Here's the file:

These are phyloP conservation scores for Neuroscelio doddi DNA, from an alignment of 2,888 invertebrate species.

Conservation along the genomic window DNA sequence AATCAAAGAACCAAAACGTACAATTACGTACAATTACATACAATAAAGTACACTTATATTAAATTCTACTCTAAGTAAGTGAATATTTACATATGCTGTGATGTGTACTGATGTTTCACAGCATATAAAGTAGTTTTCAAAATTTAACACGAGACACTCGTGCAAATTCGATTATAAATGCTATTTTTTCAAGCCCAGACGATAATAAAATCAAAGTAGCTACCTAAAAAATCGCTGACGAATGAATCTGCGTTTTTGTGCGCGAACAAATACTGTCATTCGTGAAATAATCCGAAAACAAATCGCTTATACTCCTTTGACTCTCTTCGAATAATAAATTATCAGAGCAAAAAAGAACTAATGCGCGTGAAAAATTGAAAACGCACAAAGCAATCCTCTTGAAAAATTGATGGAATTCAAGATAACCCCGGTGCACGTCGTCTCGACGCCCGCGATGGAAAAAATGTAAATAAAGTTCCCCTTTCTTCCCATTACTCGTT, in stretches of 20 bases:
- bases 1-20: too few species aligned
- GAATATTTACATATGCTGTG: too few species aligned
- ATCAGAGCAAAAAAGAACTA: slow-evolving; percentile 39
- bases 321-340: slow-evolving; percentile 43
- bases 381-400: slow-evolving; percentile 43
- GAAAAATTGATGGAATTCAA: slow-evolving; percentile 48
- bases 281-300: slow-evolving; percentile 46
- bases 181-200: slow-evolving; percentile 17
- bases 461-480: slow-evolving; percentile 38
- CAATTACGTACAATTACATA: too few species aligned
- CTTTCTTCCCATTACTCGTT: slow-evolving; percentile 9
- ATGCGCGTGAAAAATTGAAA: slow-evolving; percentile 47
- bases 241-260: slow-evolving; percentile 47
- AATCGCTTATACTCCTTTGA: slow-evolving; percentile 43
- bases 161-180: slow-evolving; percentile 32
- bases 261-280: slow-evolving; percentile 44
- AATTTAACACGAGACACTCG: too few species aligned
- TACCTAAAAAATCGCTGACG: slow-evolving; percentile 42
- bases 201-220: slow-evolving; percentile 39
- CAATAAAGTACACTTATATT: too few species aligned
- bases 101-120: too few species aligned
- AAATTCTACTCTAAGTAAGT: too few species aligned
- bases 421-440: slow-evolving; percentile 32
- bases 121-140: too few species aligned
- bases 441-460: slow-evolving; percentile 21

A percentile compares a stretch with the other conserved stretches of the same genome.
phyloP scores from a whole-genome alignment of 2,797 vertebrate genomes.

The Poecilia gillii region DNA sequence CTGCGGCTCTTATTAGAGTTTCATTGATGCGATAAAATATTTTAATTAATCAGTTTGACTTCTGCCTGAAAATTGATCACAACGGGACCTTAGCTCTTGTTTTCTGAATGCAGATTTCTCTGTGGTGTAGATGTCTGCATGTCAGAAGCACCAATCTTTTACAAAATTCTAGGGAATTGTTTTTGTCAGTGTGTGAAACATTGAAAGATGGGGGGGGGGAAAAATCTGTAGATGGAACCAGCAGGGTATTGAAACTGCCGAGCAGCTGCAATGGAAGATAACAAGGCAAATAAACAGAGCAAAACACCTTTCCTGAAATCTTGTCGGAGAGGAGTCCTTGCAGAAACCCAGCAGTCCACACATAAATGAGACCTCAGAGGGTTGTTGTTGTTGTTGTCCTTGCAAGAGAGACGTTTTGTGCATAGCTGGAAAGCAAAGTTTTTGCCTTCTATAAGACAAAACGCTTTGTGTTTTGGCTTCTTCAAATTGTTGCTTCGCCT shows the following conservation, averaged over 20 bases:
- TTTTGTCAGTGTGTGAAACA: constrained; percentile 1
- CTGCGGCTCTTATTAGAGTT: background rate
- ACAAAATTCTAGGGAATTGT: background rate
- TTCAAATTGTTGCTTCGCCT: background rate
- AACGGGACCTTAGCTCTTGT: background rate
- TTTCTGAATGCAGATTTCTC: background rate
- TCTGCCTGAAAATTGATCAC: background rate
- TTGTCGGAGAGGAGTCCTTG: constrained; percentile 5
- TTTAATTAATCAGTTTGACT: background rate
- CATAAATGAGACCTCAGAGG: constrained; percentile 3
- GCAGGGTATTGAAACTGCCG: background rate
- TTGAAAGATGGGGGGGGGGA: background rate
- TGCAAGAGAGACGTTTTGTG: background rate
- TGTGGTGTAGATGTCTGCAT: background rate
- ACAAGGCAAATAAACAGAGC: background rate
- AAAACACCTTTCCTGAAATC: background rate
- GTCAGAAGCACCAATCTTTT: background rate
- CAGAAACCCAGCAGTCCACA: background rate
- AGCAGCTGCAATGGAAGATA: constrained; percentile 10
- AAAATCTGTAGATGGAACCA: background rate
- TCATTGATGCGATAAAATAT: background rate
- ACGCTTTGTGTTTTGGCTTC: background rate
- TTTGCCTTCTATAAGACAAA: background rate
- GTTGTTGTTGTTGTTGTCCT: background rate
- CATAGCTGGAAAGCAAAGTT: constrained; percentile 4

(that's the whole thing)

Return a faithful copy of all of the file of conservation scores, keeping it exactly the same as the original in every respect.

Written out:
These are phyloP conservation scores for Neuroscelio doddi DNA, from an alignment of 2,888 invertebrate species.

Conservation along the genomic window DNA sequence AATCAAAGAACCAAAACGTACAATTACGTACAATTACATACAATAAAGTACACTTATATTAAATTCTACTCTAAGTAAGTGAATATTTACATATGCTGTGATGTGTACTGATGTTTCACAGCATATAAAGTAGTTTTCAAAATTTAACACGAGACACTCGTGCAAATTCGATTATAAATGCTATTTTTTCAAGCCCAGACGATAATAAAATCAAAGTAGCTACCTAAAAAATCGCTGACGAATGAATCTGCGTTTTTGTGCGCGAACAAATACTGTCATTCGTGAAATAATCCGAAAACAAATCGCTTATACTCCTTTGACTCTCTTCGAATAATAAATTATCAGAGCAAAAAAGAACTAATGCGCGTGAAAAATTGAAAACGCACAAAGCAATCCTCTTGAAAAATTGATGGAATTCAAGATAACCCCGGTGCACGTCGTCTCGACGCCCGCGATGGAAAAAATGTAAATAAAGTTCCCCTTTCTTCCCATTACTCGTT, in stretches of 20 bases:
- bases 1-20: too few species aligned
- GAATATTTACATATGCTGTG: too few species aligned
- ATCAGAGCAAAAAAGAACTA: slow-evolving; percentile 39
- bases 321-340: slow-evolving; percentile 43
- bases 381-400: slow-evolving; percentile 43
- GAAAAATTGATGGAATTCAA: slow-evolving; percentile 48
- bases 281-300: slow-evolving; percentile 46
- bases 181-200: slow-evolving; percentile 17
- bases 461-480: slow-evolving; percentile 38
- CAATTACGTACAATTACATA: too few species aligned
- CTTTCTTCCCATTACTCGTT: slow-evolving; percentile 9
- ATGCGCGTGAAAAATTGAAA: slow-evolving; percentile 47
- bases 241-260: slow-evolving; percentile 47
- AATCGCTTATACTCCTTTGA: slow-evolving; percentile 43
- bases 161-180: slow-evolving; percentile 32
- bases 261-280: slow-evolving; percentile 44
- AATTTAACACGAGACACTCG: too few species aligned
- TACCTAAAAAATCGCTGACG: slow-evolving; percentile 42
- bases 201-220: slow-evolving; percentile 39
- CAATAAAGTACACTTATATT: too few species aligned
- bases 101-120: too few species aligned
- AAATTCTACTCTAAGTAAGT: too few species aligned
- bases 421-440: slow-evolving; percentile 32
- bases 121-140: too few species aligned
- bases 441-460: slow-evolving; percentile 21

A percentile compares a stretch with the other conserved stretches of the same genome.
phyloP scores from a whole-genome alignment of 2,797 vertebrate genomes.

The Poecilia gillii region DNA sequence CTGCGGCTCTTATTAGAGTTTCATTGATGCGATAAAATATTTTAATTAATCAGTTTGACTTCTGCCTGAAAATTGATCACAACGGGACCTTAGCTCTTGTTTTCTGAATGCAGATTTCTCTGTGGTGTAGATGTCTGCATGTCAGAAGCACCAATCTTTTACAAAATTCTAGGGAATTGTTTTTGTCAGTGTGTGAAACATTGAAAGATGGGGGGGGGGAAAAATCTGTAGATGGAACCAGCAGGGTATTGAAACTGCCGAGCAGCTGCAATGGAAGATAACAAGGCAAATAAACAGAGCAAAACACCTTTCCTGAAATCTTGTCGGAGAGGAGTCCTTGCAGAAACCCAGCAGTCCACACATAAATGAGACCTCAGAGGGTTGTTGTTGTTGTTGTCCTTGCAAGAGAGACGTTTTGTGCATAGCTGGAAAGCAAAGTTTTTGCCTTCTATAAGACAAAACGCTTTGTGTTTTGGCTTCTTCAAATTGTTGCTTCGCCT shows the following conservation, averaged over 20 bases:
- TTTTGTCAGTGTGTGAAACA: constrained; percentile 1
- CTGCGGCTCTTATTAGAGTT: background rate
- ACAAAATTCTAGGGAATTGT: background rate
- TTCAAATTGTTGCTTCGCCT: background rate
- AACGGGACCTTAGCTCTTGT: background rate
- TTTCTGAATGCAGATTTCTC: background rate
- TCTGCCTGAAAATTGATCAC: background rate
- TTGTCGGAGAGGAGTCCTTG: constrained; percentile 5
- TTTAATTAATCAGTTTGACT: background rate
- CATAAATGAGACCTCAGAGG: constrained; percentile 3
- GCAGGGTATTGAAACTGCCG: background rate
- TTGAAAGATGGGGGGGGGGA: background rate
- TGCAAGAGAGACGTTTTGTG: background rate
- TGTGGTGTAGATGTCTGCAT: background rate
- ACAAGGCAAATAAACAGAGC: background rate
- AAAACACCTTTCCTGAAATC: background rate
- GTCAGAAGCACCAATCTTTT: background rate
- CAGAAACCCAGCAGTCCACA: background rate
- AGCAGCTGCAATGGAAGATA: constrained; percentile 10
- AAAATCTGTAGATGGAACCA: background rate
- TCATTGATGCGATAAAATAT: background rate
- ACGCTTTGTGTTTTGGCTTC: background rate
- TTTGCCTTCTATAAGACAAA: background rate
- GTTGTTGTTGTTGTTGTCCT: background rate
- CATAGCTGGAAAGCAAAGTT: constrained; percentile 4